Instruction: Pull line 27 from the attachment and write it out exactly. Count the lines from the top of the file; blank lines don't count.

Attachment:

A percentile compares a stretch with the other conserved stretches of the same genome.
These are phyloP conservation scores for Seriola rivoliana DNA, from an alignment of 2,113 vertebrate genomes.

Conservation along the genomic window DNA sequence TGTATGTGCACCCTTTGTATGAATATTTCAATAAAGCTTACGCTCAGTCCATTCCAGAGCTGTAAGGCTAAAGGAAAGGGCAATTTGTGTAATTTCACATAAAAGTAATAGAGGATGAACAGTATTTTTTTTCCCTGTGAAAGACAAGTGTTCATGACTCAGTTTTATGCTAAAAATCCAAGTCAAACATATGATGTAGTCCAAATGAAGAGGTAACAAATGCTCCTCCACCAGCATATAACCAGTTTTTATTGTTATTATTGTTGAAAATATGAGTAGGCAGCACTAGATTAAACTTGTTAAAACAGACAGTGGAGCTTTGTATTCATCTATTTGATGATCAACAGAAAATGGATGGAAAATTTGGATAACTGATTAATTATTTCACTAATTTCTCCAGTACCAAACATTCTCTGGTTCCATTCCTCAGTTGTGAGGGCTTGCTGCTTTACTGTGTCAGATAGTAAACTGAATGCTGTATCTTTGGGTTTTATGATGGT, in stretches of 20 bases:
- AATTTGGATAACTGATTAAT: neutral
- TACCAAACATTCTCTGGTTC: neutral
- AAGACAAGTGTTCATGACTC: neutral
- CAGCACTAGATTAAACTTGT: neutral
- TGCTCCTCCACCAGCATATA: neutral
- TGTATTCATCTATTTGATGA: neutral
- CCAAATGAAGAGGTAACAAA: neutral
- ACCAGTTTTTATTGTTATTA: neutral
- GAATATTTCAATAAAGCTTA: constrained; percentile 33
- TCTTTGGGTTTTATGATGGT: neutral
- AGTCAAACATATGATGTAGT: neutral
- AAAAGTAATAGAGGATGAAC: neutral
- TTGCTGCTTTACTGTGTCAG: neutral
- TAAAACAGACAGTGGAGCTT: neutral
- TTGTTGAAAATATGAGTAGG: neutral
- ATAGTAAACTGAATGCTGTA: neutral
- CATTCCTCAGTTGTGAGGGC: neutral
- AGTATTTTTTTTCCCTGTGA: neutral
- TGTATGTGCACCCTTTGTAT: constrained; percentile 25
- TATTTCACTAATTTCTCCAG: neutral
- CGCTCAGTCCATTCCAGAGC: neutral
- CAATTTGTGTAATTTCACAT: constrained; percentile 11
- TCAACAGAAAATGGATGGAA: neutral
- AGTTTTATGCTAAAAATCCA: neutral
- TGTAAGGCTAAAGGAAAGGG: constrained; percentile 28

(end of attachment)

- AGTTTTATGCTAAAAATCCA: neutral